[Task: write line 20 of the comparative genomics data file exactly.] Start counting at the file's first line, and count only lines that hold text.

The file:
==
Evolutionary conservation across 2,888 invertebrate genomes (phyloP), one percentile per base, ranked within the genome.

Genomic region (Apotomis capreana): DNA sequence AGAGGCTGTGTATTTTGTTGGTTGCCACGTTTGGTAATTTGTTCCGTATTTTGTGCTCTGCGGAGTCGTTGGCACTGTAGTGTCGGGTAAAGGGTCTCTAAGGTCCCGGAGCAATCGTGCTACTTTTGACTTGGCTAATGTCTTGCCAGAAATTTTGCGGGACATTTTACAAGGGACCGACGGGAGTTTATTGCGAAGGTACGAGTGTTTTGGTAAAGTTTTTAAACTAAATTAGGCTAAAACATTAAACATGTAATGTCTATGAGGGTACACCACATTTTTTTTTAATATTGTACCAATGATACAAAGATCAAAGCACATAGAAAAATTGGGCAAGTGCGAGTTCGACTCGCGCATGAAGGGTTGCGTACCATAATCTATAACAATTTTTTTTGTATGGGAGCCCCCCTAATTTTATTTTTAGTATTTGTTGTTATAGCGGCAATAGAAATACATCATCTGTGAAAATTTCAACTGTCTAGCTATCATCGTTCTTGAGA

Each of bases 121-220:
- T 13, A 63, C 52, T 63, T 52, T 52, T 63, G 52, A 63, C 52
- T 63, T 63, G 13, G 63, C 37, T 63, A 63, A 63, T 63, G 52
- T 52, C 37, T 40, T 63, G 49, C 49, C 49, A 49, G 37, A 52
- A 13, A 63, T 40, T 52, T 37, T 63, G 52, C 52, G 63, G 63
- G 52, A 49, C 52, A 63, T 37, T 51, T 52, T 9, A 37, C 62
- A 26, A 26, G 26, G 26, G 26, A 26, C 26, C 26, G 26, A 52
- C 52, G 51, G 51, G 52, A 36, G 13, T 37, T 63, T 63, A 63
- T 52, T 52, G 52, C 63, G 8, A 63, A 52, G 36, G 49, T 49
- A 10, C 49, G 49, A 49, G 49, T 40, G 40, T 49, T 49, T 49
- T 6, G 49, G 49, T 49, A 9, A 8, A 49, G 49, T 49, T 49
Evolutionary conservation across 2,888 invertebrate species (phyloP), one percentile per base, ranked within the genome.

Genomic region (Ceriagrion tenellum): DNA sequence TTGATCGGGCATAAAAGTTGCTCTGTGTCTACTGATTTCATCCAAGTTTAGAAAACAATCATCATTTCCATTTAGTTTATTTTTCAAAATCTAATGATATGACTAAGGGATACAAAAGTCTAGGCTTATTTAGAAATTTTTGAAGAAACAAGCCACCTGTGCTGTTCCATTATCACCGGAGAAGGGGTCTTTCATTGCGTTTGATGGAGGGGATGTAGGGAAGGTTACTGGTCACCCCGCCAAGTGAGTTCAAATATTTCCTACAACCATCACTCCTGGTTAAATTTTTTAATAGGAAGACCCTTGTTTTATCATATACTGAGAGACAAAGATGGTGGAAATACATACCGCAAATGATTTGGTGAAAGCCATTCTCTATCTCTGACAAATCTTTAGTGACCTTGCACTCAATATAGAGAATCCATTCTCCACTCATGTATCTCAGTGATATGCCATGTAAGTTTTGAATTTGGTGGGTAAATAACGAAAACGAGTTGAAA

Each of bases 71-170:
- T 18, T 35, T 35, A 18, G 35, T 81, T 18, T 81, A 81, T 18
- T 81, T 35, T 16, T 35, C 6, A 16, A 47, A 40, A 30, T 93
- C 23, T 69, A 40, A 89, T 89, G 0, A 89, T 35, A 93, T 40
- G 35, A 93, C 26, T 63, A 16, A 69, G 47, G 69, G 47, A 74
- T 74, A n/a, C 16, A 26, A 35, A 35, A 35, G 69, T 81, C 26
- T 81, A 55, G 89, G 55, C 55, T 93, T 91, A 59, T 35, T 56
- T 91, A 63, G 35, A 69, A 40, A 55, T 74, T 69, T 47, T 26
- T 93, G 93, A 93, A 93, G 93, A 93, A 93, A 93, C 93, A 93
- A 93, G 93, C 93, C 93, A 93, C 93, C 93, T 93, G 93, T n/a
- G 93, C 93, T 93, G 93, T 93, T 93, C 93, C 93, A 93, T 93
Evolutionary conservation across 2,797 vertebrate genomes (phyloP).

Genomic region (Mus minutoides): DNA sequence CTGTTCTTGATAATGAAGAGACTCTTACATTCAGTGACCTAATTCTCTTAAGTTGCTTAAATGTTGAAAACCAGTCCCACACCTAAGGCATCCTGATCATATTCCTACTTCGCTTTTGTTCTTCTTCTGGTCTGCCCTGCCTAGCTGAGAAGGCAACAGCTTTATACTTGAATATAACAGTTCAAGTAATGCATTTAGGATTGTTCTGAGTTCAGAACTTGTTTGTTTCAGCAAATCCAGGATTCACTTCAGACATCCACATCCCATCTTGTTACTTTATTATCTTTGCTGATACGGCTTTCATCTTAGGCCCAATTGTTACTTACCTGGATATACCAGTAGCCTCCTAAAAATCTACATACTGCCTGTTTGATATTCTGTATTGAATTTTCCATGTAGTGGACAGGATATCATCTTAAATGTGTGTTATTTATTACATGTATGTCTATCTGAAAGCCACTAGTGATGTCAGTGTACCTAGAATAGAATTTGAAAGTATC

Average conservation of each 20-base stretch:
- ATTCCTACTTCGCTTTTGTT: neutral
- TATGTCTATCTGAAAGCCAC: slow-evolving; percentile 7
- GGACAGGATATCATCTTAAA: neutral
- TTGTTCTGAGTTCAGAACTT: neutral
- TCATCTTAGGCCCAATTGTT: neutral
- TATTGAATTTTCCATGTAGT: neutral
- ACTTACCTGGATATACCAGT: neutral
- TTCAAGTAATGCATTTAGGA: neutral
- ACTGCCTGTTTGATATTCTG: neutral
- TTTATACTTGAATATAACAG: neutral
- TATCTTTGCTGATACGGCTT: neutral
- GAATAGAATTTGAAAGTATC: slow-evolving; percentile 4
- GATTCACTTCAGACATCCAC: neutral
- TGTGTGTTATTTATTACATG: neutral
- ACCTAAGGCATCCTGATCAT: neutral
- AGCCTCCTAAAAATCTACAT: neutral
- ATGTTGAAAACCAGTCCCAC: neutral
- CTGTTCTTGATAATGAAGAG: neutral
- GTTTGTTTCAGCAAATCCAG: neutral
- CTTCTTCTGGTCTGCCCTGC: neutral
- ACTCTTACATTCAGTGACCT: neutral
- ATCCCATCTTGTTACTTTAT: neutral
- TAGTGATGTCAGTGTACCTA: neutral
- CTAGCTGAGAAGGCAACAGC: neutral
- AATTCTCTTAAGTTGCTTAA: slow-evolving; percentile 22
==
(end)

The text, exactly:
- G 35, A 93, C 26, T 63, A 16, A 69, G 47, G 69, G 47, A 74